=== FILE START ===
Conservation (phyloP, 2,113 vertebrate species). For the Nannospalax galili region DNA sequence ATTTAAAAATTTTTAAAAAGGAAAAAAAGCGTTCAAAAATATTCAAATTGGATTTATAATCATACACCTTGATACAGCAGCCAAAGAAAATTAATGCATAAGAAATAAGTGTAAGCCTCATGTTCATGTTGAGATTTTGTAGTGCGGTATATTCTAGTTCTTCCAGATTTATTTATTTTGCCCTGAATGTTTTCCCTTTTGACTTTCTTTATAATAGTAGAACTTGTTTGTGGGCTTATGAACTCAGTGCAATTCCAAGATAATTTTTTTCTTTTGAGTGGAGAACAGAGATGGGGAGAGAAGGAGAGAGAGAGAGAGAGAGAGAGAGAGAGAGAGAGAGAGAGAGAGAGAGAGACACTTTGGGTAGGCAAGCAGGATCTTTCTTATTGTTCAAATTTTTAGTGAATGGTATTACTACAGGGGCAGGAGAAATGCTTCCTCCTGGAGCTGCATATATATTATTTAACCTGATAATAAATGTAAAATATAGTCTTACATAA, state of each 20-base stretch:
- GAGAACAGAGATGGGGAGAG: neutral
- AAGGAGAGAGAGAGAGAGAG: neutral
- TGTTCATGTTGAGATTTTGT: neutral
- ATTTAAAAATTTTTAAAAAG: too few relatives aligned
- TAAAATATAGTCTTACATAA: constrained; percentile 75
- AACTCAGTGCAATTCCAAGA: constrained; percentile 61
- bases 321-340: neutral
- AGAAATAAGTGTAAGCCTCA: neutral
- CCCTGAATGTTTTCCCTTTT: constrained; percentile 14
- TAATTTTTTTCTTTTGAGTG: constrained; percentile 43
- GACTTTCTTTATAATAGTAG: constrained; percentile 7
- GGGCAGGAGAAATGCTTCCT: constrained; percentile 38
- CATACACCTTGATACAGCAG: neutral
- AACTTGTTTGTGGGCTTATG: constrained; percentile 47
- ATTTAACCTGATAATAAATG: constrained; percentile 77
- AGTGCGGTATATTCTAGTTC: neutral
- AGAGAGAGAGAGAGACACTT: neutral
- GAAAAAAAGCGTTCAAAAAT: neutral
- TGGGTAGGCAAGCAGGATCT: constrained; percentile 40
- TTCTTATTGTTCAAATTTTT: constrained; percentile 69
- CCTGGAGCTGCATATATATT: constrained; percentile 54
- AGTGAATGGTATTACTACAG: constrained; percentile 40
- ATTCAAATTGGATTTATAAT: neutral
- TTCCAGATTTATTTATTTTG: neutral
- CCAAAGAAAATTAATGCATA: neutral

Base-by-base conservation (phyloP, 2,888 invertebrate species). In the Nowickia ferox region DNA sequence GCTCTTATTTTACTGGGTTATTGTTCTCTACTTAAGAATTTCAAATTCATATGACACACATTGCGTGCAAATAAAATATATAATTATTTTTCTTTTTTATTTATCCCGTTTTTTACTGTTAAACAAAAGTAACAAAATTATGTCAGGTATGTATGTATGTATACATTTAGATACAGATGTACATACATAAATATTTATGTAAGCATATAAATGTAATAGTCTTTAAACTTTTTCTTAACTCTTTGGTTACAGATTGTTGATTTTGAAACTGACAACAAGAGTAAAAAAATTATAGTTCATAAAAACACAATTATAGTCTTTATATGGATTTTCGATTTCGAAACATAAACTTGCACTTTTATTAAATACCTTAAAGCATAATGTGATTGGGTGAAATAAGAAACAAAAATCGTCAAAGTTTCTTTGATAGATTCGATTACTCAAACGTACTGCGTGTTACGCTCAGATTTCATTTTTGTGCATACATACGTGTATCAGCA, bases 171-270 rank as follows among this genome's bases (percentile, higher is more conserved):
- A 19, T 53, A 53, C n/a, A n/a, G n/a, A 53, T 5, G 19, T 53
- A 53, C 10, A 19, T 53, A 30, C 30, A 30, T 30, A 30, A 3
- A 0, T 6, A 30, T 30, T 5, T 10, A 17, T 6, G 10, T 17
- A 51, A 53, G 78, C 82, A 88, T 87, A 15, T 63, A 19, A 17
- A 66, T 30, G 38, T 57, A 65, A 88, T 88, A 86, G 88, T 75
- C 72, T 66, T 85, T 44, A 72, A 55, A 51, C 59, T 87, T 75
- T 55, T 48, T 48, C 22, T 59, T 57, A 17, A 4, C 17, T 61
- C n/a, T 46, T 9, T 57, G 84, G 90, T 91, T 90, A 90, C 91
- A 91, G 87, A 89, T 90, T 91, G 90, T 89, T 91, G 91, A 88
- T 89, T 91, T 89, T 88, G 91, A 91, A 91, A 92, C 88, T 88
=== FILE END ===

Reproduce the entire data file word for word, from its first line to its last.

Conservation (phyloP, 2,113 vertebrate species). For the Nannospalax galili region DNA sequence ATTTAAAAATTTTTAAAAAGGAAAAAAAGCGTTCAAAAATATTCAAATTGGATTTATAATCATACACCTTGATACAGCAGCCAAAGAAAATTAATGCATAAGAAATAAGTGTAAGCCTCATGTTCATGTTGAGATTTTGTAGTGCGGTATATTCTAGTTCTTCCAGATTTATTTATTTTGCCCTGAATGTTTTCCCTTTTGACTTTCTTTATAATAGTAGAACTTGTTTGTGGGCTTATGAACTCAGTGCAATTCCAAGATAATTTTTTTCTTTTGAGTGGAGAACAGAGATGGGGAGAGAAGGAGAGAGAGAGAGAGAGAGAGAGAGAGAGAGAGAGAGAGAGAGAGAGAGAGACACTTTGGGTAGGCAAGCAGGATCTTTCTTATTGTTCAAATTTTTAGTGAATGGTATTACTACAGGGGCAGGAGAAATGCTTCCTCCTGGAGCTGCATATATATTATTTAACCTGATAATAAATGTAAAATATAGTCTTACATAA, state of each 20-base stretch:
- GAGAACAGAGATGGGGAGAG: neutral
- AAGGAGAGAGAGAGAGAGAG: neutral
- TGTTCATGTTGAGATTTTGT: neutral
- ATTTAAAAATTTTTAAAAAG: too few relatives aligned
- TAAAATATAGTCTTACATAA: constrained; percentile 75
- AACTCAGTGCAATTCCAAGA: constrained; percentile 61
- bases 321-340: neutral
- AGAAATAAGTGTAAGCCTCA: neutral
- CCCTGAATGTTTTCCCTTTT: constrained; percentile 14
- TAATTTTTTTCTTTTGAGTG: constrained; percentile 43
- GACTTTCTTTATAATAGTAG: constrained; percentile 7
- GGGCAGGAGAAATGCTTCCT: constrained; percentile 38
- CATACACCTTGATACAGCAG: neutral
- AACTTGTTTGTGGGCTTATG: constrained; percentile 47
- ATTTAACCTGATAATAAATG: constrained; percentile 77
- AGTGCGGTATATTCTAGTTC: neutral
- AGAGAGAGAGAGAGACACTT: neutral
- GAAAAAAAGCGTTCAAAAAT: neutral
- TGGGTAGGCAAGCAGGATCT: constrained; percentile 40
- TTCTTATTGTTCAAATTTTT: constrained; percentile 69
- CCTGGAGCTGCATATATATT: constrained; percentile 54
- AGTGAATGGTATTACTACAG: constrained; percentile 40
- ATTCAAATTGGATTTATAAT: neutral
- TTCCAGATTTATTTATTTTG: neutral
- CCAAAGAAAATTAATGCATA: neutral

Base-by-base conservation (phyloP, 2,888 invertebrate species). In the Nowickia ferox region DNA sequence GCTCTTATTTTACTGGGTTATTGTTCTCTACTTAAGAATTTCAAATTCATATGACACACATTGCGTGCAAATAAAATATATAATTATTTTTCTTTTTTATTTATCCCGTTTTTTACTGTTAAACAAAAGTAACAAAATTATGTCAGGTATGTATGTATGTATACATTTAGATACAGATGTACATACATAAATATTTATGTAAGCATATAAATGTAATAGTCTTTAAACTTTTTCTTAACTCTTTGGTTACAGATTGTTGATTTTGAAACTGACAACAAGAGTAAAAAAATTATAGTTCATAAAAACACAATTATAGTCTTTATATGGATTTTCGATTTCGAAACATAAACTTGCACTTTTATTAAATACCTTAAAGCATAATGTGATTGGGTGAAATAAGAAACAAAAATCGTCAAAGTTTCTTTGATAGATTCGATTACTCAAACGTACTGCGTGTTACGCTCAGATTTCATTTTTGTGCATACATACGTGTATCAGCA, bases 171-270 rank as follows among this genome's bases (percentile, higher is more conserved):
- A 19, T 53, A 53, C n/a, A n/a, G n/a, A 53, T 5, G 19, T 53
- A 53, C 10, A 19, T 53, A 30, C 30, A 30, T 30, A 30, A 3
- A 0, T 6, A 30, T 30, T 5, T 10, A 17, T 6, G 10, T 17
- A 51, A 53, G 78, C 82, A 88, T 87, A 15, T 63, A 19, A 17
- A 66, T 30, G 38, T 57, A 65, A 88, T 88, A 86, G 88, T 75
- C 72, T 66, T 85, T 44, A 72, A 55, A 51, C 59, T 87, T 75
- T 55, T 48, T 48, C 22, T 59, T 57, A 17, A 4, C 17, T 61
- C n/a, T 46, T 9, T 57, G 84, G 90, T 91, T 90, A 90, C 91
- A 91, G 87, A 89, T 90, T 91, G 90, T 89, T 91, G 91, A 88
- T 89, T 91, T 89, T 88, G 91, A 91, A 91, A 92, C 88, T 88